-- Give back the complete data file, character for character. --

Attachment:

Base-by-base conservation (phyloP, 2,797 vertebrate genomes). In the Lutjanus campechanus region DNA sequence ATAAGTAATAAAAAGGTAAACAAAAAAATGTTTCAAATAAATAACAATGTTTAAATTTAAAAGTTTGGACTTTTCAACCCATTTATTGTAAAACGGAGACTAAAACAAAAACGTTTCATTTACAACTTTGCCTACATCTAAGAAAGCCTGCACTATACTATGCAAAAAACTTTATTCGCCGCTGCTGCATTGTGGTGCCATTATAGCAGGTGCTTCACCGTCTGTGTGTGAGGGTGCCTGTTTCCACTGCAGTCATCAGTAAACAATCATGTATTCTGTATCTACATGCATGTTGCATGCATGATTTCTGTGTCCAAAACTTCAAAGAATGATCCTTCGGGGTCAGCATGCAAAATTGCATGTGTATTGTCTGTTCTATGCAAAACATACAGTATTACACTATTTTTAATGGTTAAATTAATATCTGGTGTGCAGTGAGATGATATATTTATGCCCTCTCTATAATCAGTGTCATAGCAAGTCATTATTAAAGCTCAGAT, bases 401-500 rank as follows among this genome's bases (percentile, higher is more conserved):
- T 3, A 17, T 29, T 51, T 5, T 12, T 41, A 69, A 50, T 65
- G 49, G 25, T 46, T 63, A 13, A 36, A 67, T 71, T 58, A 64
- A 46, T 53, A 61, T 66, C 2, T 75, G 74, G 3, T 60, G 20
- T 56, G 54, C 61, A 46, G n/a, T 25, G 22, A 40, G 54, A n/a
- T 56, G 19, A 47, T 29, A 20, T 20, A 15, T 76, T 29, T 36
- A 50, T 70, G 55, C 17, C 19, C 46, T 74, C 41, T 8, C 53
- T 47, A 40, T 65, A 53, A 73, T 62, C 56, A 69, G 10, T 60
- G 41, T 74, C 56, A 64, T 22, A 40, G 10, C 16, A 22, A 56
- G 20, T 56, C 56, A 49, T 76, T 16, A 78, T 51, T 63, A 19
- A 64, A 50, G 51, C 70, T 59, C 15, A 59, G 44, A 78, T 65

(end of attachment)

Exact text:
Base-by-base conservation (phyloP, 2,797 vertebrate genomes). In the Lutjanus campechanus region DNA sequence ATAAGTAATAAAAAGGTAAACAAAAAAATGTTTCAAATAAATAACAATGTTTAAATTTAAAAGTTTGGACTTTTCAACCCATTTATTGTAAAACGGAGACTAAAACAAAAACGTTTCATTTACAACTTTGCCTACATCTAAGAAAGCCTGCACTATACTATGCAAAAAACTTTATTCGCCGCTGCTGCATTGTGGTGCCATTATAGCAGGTGCTTCACCGTCTGTGTGTGAGGGTGCCTGTTTCCACTGCAGTCATCAGTAAACAATCATGTATTCTGTATCTACATGCATGTTGCATGCATGATTTCTGTGTCCAAAACTTCAAAGAATGATCCTTCGGGGTCAGCATGCAAAATTGCATGTGTATTGTCTGTTCTATGCAAAACATACAGTATTACACTATTTTTAATGGTTAAATTAATATCTGGTGTGCAGTGAGATGATATATTTATGCCCTCTCTATAATCAGTGTCATAGCAAGTCATTATTAAAGCTCAGAT, bases 401-500 rank as follows among this genome's bases (percentile, higher is more conserved):
- T 3, A 17, T 29, T 51, T 5, T 12, T 41, A 69, A 50, T 65
- G 49, G 25, T 46, T 63, A 13, A 36, A 67, T 71, T 58, A 64
- A 46, T 53, A 61, T 66, C 2, T 75, G 74, G 3, T 60, G 20
- T 56, G 54, C 61, A 46, G n/a, T 25, G 22, A 40, G 54, A n/a
- T 56, G 19, A 47, T 29, A 20, T 20, A 15, T 76, T 29, T 36
- A 50, T 70, G 55, C 17, C 19, C 46, T 74, C 41, T 8, C 53
- T 47, A 40, T 65, A 53, A 73, T 62, C 56, A 69, G 10, T 60
- G 41, T 74, C 56, A 64, T 22, A 40, G 10, C 16, A 22, A 56
- G 20, T 56, C 56, A 49, T 76, T 16, A 78, T 51, T 63, A 19
- A 64, A 50, G 51, C 70, T 59, C 15, A 59, G 44, A 78, T 65